United flyers have been pleasantly surprised over the past year thanks to significant investment being made in the airline’s club network and amenities. When the airline merged with Continental years ago, it acquired several more clubs into its vast network, which spans North America and many international locations including Hong Kong, London’s Heathrow, and Tokyo’s Narita.
Use this as a guide to get the low down on how to get in and why now is better than ever to join if you’re a frequent traveler.
There are more than 45 clubs to choose from around the world: Atlanta, Austin, Boston, Chicago O’Hare, Cleveland, Dallas/Ft. Worth, Denver, Ft. Lauderdale, Guam, Hong Kong, Honolulu, Houston’s Bush Intercontinental, Las Vegas, London’s Heathrow, Los Angeles, Mexico City, Minneapolis/St. Paul, New York LaGuardia, Newark, Orange County, Orlando, Philadelphia, Phoenix, Portland, San Antonio, San Diego, San Francisco, Seattle/Tacoma, Tokyo Narita, Washington Dulles, and Washington Reagan airports. United Club members also get access to Amtrak Club Acela lounges and Star Alliance-branded lounges.
How to pay to get in:
United offers paid memberships in various packages including the option to add a spouse or to pay with miles. Discounts for elite-level fliers are a nice incentive, and the cost for full membership ranges from $450 for Premier 1K members $1,100 for general members and a spouse.
Full membership allows travelers to bring in a guest, but the spousal option is important if couples often travel separately.
An annoying initiation fee of $50 (or 7,000 miles) is tacked on for new members. Even members are subject to the new requirement taking effect in August that says they must be traveling on a same-day flight (any airline) to gain access.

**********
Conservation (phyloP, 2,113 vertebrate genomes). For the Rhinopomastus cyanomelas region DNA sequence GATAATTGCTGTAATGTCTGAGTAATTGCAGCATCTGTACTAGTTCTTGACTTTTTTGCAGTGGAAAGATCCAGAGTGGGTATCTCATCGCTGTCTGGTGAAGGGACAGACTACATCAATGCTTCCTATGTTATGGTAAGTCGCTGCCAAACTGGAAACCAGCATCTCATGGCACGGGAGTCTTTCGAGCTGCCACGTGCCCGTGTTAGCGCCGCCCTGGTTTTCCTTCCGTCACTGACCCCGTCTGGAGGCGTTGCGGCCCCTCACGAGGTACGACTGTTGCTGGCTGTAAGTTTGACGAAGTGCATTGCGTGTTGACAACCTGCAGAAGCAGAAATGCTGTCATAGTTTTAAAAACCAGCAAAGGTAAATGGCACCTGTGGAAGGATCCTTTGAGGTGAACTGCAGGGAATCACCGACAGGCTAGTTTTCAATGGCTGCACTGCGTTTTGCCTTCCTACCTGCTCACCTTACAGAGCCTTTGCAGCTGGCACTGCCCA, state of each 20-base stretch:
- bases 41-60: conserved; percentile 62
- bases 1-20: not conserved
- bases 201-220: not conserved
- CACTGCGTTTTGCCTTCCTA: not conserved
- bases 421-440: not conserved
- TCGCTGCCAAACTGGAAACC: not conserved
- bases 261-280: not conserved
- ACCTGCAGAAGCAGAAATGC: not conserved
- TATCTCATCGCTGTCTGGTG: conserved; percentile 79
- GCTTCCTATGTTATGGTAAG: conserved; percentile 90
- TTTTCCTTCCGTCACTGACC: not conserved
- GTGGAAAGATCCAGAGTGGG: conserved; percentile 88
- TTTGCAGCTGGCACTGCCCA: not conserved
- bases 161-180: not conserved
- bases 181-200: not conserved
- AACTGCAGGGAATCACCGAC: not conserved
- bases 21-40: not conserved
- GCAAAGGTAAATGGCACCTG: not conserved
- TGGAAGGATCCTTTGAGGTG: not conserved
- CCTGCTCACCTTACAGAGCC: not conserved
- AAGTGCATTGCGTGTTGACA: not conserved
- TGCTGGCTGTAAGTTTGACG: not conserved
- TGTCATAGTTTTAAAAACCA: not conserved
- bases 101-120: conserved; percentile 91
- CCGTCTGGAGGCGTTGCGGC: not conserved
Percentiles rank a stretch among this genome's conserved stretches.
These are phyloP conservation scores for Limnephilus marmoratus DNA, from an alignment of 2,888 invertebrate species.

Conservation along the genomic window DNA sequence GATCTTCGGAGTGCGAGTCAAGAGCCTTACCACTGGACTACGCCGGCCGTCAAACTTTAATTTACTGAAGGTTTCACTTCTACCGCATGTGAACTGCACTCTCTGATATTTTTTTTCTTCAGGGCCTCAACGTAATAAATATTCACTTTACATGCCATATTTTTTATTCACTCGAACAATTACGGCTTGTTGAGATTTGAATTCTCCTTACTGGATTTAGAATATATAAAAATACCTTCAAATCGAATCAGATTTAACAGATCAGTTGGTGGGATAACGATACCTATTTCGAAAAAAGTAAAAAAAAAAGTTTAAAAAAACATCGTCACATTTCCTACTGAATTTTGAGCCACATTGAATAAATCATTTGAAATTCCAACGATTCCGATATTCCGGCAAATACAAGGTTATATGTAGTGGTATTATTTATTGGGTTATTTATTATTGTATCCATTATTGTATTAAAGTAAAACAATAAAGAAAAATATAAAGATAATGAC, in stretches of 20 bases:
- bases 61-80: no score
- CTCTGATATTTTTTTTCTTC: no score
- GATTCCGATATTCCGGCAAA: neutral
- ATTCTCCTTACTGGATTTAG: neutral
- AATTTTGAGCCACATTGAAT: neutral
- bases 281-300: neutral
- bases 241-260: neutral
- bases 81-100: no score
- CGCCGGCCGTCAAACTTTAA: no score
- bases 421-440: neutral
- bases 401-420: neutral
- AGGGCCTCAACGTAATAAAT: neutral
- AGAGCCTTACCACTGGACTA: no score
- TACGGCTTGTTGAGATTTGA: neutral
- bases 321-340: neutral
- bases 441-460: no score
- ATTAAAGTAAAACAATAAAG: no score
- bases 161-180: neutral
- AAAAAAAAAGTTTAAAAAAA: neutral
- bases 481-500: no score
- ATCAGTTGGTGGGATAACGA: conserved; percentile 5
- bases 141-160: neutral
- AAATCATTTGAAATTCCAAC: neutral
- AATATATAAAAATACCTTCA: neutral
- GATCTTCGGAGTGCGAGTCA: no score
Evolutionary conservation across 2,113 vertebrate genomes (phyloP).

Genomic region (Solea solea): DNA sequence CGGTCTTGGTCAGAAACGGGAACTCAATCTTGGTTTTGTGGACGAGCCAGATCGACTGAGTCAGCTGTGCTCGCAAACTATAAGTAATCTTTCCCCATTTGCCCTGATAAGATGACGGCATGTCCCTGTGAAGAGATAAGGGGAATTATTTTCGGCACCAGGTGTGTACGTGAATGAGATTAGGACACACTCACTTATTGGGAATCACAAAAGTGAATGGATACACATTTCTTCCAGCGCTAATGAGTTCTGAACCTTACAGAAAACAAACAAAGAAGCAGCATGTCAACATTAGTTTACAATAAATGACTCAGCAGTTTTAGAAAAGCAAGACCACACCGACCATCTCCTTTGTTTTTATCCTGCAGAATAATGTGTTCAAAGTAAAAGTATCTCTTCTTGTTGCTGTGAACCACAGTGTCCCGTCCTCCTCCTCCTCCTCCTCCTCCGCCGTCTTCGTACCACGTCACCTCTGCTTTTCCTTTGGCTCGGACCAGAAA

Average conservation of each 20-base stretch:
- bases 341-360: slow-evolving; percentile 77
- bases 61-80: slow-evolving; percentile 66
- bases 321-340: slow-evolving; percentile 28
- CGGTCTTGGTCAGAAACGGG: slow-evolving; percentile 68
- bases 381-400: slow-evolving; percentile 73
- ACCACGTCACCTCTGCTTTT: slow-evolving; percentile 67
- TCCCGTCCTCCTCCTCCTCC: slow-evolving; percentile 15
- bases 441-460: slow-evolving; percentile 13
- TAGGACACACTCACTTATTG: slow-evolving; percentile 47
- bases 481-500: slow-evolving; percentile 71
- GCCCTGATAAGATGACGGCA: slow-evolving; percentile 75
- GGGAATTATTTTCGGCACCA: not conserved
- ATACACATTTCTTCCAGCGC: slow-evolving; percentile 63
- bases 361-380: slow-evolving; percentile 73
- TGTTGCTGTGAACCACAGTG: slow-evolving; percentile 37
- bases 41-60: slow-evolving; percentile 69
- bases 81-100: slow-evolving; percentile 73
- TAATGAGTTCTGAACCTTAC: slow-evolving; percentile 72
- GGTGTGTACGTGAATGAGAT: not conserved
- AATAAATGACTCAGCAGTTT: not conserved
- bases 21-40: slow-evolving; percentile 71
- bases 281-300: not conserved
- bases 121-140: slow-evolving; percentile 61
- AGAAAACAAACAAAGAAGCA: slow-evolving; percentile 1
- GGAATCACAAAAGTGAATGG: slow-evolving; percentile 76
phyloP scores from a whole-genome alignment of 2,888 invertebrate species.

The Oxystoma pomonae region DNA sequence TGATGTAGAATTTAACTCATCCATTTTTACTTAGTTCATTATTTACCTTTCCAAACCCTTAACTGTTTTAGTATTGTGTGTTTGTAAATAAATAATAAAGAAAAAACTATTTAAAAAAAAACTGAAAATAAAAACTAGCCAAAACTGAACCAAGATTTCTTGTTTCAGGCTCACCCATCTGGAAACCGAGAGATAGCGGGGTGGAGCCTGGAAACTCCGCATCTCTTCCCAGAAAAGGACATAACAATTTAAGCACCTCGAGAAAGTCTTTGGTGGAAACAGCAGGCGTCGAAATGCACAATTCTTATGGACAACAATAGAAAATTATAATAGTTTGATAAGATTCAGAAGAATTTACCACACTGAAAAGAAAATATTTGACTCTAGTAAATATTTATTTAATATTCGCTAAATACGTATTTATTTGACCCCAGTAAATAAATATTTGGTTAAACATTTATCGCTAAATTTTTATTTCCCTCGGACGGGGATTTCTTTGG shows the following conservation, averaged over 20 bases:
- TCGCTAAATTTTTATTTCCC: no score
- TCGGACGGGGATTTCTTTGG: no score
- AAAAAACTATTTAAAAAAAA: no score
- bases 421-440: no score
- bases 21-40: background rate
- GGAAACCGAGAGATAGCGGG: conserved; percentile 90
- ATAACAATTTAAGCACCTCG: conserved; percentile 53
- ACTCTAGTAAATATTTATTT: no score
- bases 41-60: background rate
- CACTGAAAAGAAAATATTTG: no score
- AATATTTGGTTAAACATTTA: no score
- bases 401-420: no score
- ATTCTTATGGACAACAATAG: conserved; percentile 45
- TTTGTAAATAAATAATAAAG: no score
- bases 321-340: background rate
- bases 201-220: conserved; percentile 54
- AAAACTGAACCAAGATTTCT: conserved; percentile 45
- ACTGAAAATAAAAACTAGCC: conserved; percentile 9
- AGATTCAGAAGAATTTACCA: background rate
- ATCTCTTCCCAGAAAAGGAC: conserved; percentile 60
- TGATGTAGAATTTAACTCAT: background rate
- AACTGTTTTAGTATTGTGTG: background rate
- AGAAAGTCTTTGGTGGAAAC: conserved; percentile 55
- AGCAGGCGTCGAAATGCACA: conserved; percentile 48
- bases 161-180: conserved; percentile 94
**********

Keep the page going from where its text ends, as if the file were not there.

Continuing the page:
Day passes are available for purchase online or in the lounge for $59, which is quite expensive unless you plan to indulge in a few alcoholic drinks.
How to get in for free:
It’s not only forking over for membership that gets you through those magical sliding doors. Passengers traveling internationally in business or first class and those that whole Star Alliance Gold status (no matter what class they are traveling in) get free access to the lounge. Canada and Caribbean destinations are excluded, however. If you have Star Alliance Gold with a non-North American airline (say, Lufthansa or Copa), you can access United Clubs even when traveling domestically because United considers you to be an international Star Alliance member.
Let’s not forget going the credit card route. Holders of United-branded credit cards with Chase enjoy access to the lounge depending upon the type of card. The United Club credit card gives unlimited access while other cards provide a couple of day passes to use during the year. Priority Pass members that have a full (not Select membership) can also access United Clubs.
Full members can bring their spouse and children under 21 into the lounge or up to two other people as guests. To enter the lounge, the member must have a boarding pass for present-day travel. Guests are not permitted when using a day pass.
Passengers traveling in international business class are not eligible to bring in a guest, but those traveling in international first class are permitted one guest. Star Alliance Gold members are permitted one guest if that passenger is also traveling on a Star Alliance-branded flight.